Question about social interaction?
Was reading an article about social interaction. I don't believe it but wanted your advice.
Basically it goes on about social vibing and that people are insecure when they disagree or whatever. Eg:
Person 1 "Damn that's a tall building
Person 2 "Yeah, but the buildings in NYC are way taller"
And that if a person tells you about a problem, you shouldn't offer advice unless they specifically ask for it?
This sounds really weird to me. Is this correct? Or way off base.
- 1 decade agoFavorite Answer
just a matter of opinion.
people always want to be the source,be the 1st to know and gets the recognition.
- MOVINGLv 51 decade ago
Well I don't feel insecure in your first example, I usually say why do you always have to have a comment that puts mine down or why do you always feel the need to be better than I?
And in situation 2 I never offer my advice unless I'm asked. My name isn't Dear Abby and I don't just give my advice out. Usually I"m abrupt and to the point so it's best if I wait for my advice to be given.
- Golden ScepterLv 41 decade ago
I know I get very insecure when I feel as if the person is "attacking" my point that I make. Someone from up North says people down here talk slower(except me), but up North they pronounce everything correct. Okay, that statement just put me down as a person and I called them out on that. Maybe the article is saying that we are sensitive people and "how" a person says something matters too.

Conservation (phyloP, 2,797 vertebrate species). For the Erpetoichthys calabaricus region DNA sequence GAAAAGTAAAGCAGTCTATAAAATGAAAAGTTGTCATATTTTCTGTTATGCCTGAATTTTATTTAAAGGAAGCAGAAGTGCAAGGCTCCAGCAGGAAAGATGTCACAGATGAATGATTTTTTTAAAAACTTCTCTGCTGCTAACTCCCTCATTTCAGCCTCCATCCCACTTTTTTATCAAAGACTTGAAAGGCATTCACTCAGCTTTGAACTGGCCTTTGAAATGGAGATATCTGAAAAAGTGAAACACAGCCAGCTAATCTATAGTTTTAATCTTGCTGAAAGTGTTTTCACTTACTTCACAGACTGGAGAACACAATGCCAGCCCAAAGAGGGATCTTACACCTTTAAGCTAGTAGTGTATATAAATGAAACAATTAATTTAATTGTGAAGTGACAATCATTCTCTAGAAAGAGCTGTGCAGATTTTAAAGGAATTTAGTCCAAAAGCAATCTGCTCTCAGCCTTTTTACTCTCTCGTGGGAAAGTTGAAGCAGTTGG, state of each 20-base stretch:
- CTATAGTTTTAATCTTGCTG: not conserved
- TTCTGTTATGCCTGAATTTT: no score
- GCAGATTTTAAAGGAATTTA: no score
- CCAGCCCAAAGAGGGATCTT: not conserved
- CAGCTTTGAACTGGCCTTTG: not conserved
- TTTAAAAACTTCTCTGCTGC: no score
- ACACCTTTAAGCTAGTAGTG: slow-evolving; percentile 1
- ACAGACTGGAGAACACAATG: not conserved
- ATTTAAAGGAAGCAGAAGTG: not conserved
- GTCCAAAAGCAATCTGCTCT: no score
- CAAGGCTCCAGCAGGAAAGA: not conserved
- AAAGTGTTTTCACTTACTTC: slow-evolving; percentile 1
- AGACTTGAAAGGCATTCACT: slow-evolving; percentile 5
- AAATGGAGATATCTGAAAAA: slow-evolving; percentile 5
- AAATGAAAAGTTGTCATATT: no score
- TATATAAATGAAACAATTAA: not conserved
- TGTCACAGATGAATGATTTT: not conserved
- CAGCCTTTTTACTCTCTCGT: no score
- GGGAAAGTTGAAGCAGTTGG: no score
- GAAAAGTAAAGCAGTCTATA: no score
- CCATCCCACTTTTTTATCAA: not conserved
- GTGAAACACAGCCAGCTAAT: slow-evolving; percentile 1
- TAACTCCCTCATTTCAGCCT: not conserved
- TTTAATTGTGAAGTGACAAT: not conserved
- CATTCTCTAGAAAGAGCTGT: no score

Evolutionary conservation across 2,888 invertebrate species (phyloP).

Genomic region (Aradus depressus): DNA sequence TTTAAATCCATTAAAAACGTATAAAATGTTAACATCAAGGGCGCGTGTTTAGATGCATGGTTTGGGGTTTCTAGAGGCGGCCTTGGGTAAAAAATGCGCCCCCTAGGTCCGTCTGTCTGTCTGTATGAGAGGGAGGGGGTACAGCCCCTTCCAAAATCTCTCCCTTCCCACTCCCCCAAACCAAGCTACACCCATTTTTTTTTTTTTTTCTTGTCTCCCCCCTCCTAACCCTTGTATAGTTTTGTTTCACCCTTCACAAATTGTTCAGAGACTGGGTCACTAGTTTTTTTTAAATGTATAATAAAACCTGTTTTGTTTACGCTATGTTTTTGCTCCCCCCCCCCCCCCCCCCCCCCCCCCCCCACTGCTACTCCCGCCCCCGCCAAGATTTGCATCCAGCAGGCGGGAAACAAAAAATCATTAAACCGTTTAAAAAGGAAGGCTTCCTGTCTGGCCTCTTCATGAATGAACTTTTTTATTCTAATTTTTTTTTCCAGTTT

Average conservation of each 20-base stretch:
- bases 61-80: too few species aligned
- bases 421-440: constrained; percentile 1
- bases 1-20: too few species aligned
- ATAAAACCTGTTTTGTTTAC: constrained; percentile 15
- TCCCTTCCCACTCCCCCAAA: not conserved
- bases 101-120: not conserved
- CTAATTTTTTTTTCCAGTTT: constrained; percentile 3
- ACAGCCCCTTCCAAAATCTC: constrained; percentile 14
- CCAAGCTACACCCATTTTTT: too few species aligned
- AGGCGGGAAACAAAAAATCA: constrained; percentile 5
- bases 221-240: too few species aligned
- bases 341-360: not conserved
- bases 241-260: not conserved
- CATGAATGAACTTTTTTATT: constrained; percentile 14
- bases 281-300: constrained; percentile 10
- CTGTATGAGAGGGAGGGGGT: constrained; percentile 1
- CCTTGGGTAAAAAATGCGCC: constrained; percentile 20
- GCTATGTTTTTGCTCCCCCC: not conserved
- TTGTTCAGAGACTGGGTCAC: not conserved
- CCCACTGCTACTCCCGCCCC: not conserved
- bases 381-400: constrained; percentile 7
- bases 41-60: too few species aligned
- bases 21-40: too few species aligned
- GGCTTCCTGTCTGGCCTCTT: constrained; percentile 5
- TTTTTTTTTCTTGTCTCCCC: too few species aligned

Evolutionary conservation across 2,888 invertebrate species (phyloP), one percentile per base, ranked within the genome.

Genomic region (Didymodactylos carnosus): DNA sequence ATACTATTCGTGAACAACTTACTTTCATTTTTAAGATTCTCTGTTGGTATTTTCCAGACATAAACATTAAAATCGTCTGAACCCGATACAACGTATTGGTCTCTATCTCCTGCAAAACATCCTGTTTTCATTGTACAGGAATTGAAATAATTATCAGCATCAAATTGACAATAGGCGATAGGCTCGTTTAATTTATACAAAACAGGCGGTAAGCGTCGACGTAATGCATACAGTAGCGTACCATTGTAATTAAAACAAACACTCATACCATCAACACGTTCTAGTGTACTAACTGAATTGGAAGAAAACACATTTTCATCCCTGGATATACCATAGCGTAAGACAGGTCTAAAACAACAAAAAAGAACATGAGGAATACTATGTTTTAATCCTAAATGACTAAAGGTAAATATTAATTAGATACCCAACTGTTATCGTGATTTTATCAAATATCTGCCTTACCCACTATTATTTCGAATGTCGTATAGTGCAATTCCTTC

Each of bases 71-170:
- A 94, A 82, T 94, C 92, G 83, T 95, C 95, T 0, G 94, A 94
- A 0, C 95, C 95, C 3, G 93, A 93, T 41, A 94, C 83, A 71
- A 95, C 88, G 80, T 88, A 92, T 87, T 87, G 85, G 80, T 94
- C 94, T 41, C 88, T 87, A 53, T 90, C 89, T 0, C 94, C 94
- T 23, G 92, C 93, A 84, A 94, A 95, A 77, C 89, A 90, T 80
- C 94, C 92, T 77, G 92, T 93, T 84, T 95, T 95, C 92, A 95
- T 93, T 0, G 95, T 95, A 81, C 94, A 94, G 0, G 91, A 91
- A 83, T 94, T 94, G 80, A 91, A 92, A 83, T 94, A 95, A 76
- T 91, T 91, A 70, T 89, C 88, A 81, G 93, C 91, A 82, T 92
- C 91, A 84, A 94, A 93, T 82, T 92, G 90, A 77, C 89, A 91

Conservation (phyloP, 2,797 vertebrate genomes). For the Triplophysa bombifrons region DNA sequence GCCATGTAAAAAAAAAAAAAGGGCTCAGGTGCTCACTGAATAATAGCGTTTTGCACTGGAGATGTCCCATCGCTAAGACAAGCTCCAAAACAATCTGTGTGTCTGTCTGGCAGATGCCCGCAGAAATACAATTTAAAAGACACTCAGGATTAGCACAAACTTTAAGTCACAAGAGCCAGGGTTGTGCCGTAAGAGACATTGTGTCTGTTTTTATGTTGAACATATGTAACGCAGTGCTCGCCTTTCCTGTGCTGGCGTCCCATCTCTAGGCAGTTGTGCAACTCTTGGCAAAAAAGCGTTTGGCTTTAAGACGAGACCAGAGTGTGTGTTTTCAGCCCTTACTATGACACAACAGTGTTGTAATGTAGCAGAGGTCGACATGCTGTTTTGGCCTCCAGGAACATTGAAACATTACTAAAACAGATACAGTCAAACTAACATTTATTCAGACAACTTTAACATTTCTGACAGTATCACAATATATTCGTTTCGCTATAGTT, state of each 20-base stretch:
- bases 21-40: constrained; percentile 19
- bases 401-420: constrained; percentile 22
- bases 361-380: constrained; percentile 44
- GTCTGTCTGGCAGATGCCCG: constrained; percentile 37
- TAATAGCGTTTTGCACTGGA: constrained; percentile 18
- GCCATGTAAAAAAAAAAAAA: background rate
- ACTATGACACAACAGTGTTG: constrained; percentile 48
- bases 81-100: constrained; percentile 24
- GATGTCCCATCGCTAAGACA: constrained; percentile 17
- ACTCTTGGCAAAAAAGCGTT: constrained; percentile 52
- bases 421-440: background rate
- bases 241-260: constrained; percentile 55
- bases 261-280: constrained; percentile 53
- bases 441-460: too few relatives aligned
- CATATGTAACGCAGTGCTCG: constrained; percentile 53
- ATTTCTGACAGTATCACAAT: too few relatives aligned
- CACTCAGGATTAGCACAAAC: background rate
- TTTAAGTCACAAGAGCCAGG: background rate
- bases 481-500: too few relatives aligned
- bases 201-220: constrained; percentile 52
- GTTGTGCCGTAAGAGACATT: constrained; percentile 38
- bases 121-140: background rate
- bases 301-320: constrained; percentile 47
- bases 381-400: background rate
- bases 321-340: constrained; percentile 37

- 1 decade ago
Social interaction is a dynamic, changing sequence of social actions between individuals (or groups) who modify their actions and reactions due to the actions by their interaction partner(s). In other words they are events in which people attach meaning to a situation, interpret what others are meaning, and respond accordingly.
Social interactions can be differentiated into:
accidental (also known as social contact) - not planned and likely not repeated. For example, asking a stranger for directions or shopkeeper for product availability.
repeated - not planned, bound to happen from time to time. For example, accidentally meeting a neighbour from time to time when walking on your street;
regular - not planned, but very common, likely to raise questions when missed. Meeting a doorman or a security guard every workday in your workplace, dining every day in the same restaurant, etc.
regulated - planned and regulated by customs or law, will definitely raise questions when missed. Interaction in a workplace (coming to work, staff meetings, etc.), family, etc.
In sociological hierarchy, social interaction is more advanced than behavior, action, social behavior, social action and social contact, and is in turn followed by more advanced concept of social relation. In other words, social interactions, which consist of social actions, form the basis for social relations
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- Anonymous1 decade ago
Perhaps closer to the mark is the need to be needed. In your first example, it gives the idea that person two have been to NYC. A conversation may arise from that
- FaerieWhingsLv 71 decade ago
I think that those examples may be true for some cases, but not all.